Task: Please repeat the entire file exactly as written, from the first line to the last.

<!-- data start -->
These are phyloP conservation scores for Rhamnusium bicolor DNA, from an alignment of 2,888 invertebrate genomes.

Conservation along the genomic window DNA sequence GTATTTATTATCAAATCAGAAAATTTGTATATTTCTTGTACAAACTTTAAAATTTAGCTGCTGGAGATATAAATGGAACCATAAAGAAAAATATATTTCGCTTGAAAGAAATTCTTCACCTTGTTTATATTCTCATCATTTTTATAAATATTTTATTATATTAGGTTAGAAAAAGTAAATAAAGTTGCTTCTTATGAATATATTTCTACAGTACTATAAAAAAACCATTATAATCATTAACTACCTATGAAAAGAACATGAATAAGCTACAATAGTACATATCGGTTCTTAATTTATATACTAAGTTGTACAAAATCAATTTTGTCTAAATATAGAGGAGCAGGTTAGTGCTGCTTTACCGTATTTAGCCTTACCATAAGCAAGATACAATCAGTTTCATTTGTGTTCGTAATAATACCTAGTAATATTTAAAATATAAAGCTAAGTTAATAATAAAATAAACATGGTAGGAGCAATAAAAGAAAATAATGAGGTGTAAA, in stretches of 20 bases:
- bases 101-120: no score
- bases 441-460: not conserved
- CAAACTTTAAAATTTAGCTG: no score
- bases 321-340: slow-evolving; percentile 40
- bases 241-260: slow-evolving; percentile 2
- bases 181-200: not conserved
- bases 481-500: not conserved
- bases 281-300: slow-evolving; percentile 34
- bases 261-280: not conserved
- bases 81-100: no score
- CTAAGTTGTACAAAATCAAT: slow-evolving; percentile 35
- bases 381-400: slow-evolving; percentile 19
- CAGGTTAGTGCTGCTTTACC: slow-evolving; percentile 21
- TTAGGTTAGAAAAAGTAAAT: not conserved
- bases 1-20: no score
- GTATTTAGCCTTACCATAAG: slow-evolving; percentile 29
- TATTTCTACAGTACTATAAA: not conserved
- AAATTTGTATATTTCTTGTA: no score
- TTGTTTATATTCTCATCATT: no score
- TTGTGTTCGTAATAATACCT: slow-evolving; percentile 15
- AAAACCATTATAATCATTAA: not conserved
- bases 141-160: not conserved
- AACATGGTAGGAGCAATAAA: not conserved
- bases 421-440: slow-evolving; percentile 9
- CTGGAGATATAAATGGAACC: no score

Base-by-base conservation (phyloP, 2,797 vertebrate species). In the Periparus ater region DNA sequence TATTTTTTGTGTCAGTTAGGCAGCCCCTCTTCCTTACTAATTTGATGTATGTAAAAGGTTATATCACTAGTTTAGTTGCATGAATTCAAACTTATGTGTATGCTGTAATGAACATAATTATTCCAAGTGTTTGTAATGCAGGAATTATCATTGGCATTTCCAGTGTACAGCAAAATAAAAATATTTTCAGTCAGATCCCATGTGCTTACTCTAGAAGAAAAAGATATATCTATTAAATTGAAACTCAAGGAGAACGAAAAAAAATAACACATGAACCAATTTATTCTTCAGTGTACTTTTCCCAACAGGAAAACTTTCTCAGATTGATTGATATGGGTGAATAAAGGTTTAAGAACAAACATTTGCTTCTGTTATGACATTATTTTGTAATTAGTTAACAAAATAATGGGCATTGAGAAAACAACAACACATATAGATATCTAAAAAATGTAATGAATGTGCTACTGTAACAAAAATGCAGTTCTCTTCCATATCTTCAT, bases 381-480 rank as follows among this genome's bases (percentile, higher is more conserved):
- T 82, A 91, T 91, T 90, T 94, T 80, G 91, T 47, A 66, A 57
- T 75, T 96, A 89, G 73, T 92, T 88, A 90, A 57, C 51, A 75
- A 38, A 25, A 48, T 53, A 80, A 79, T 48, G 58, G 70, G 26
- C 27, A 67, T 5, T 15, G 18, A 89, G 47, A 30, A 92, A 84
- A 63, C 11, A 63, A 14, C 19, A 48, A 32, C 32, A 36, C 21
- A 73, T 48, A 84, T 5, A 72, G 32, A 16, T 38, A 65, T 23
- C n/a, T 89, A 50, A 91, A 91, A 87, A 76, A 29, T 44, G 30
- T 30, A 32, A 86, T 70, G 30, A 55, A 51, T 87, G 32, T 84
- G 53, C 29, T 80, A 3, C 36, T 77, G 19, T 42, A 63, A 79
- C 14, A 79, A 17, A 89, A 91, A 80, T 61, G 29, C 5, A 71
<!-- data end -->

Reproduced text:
These are phyloP conservation scores for Rhamnusium bicolor DNA, from an alignment of 2,888 invertebrate genomes.

Conservation along the genomic window DNA sequence GTATTTATTATCAAATCAGAAAATTTGTATATTTCTTGTACAAACTTTAAAATTTAGCTGCTGGAGATATAAATGGAACCATAAAGAAAAATATATTTCGCTTGAAAGAAATTCTTCACCTTGTTTATATTCTCATCATTTTTATAAATATTTTATTATATTAGGTTAGAAAAAGTAAATAAAGTTGCTTCTTATGAATATATTTCTACAGTACTATAAAAAAACCATTATAATCATTAACTACCTATGAAAAGAACATGAATAAGCTACAATAGTACATATCGGTTCTTAATTTATATACTAAGTTGTACAAAATCAATTTTGTCTAAATATAGAGGAGCAGGTTAGTGCTGCTTTACCGTATTTAGCCTTACCATAAGCAAGATACAATCAGTTTCATTTGTGTTCGTAATAATACCTAGTAATATTTAAAATATAAAGCTAAGTTAATAATAAAATAAACATGGTAGGAGCAATAAAAGAAAATAATGAGGTGTAAA, in stretches of 20 bases:
- bases 101-120: no score
- bases 441-460: not conserved
- CAAACTTTAAAATTTAGCTG: no score
- bases 321-340: slow-evolving; percentile 40
- bases 241-260: slow-evolving; percentile 2
- bases 181-200: not conserved
- bases 481-500: not conserved
- bases 281-300: slow-evolving; percentile 34
- bases 261-280: not conserved
- bases 81-100: no score
- CTAAGTTGTACAAAATCAAT: slow-evolving; percentile 35
- bases 381-400: slow-evolving; percentile 19
- CAGGTTAGTGCTGCTTTACC: slow-evolving; percentile 21
- TTAGGTTAGAAAAAGTAAAT: not conserved
- bases 1-20: no score
- GTATTTAGCCTTACCATAAG: slow-evolving; percentile 29
- TATTTCTACAGTACTATAAA: not conserved
- AAATTTGTATATTTCTTGTA: no score
- TTGTTTATATTCTCATCATT: no score
- TTGTGTTCGTAATAATACCT: slow-evolving; percentile 15
- AAAACCATTATAATCATTAA: not conserved
- bases 141-160: not conserved
- AACATGGTAGGAGCAATAAA: not conserved
- bases 421-440: slow-evolving; percentile 9
- CTGGAGATATAAATGGAACC: no score

Base-by-base conservation (phyloP, 2,797 vertebrate species). In the Periparus ater region DNA sequence TATTTTTTGTGTCAGTTAGGCAGCCCCTCTTCCTTACTAATTTGATGTATGTAAAAGGTTATATCACTAGTTTAGTTGCATGAATTCAAACTTATGTGTATGCTGTAATGAACATAATTATTCCAAGTGTTTGTAATGCAGGAATTATCATTGGCATTTCCAGTGTACAGCAAAATAAAAATATTTTCAGTCAGATCCCATGTGCTTACTCTAGAAGAAAAAGATATATCTATTAAATTGAAACTCAAGGAGAACGAAAAAAAATAACACATGAACCAATTTATTCTTCAGTGTACTTTTCCCAACAGGAAAACTTTCTCAGATTGATTGATATGGGTGAATAAAGGTTTAAGAACAAACATTTGCTTCTGTTATGACATTATTTTGTAATTAGTTAACAAAATAATGGGCATTGAGAAAACAACAACACATATAGATATCTAAAAAATGTAATGAATGTGCTACTGTAACAAAAATGCAGTTCTCTTCCATATCTTCAT, bases 381-480 rank as follows among this genome's bases (percentile, higher is more conserved):
- T 82, A 91, T 91, T 90, T 94, T 80, G 91, T 47, A 66, A 57
- T 75, T 96, A 89, G 73, T 92, T 88, A 90, A 57, C 51, A 75
- A 38, A 25, A 48, T 53, A 80, A 79, T 48, G 58, G 70, G 26
- C 27, A 67, T 5, T 15, G 18, A 89, G 47, A 30, A 92, A 84
- A 63, C 11, A 63, A 14, C 19, A 48, A 32, C 32, A 36, C 21
- A 73, T 48, A 84, T 5, A 72, G 32, A 16, T 38, A 65, T 23
- C n/a, T 89, A 50, A 91, A 91, A 87, A 76, A 29, T 44, G 30
- T 30, A 32, A 86, T 70, G 30, A 55, A 51, T 87, G 32, T 84
- G 53, C 29, T 80, A 3, C 36, T 77, G 19, T 42, A 63, A 79
- C 14, A 79, A 17, A 89, A 91, A 80, T 61, G 29, C 5, A 71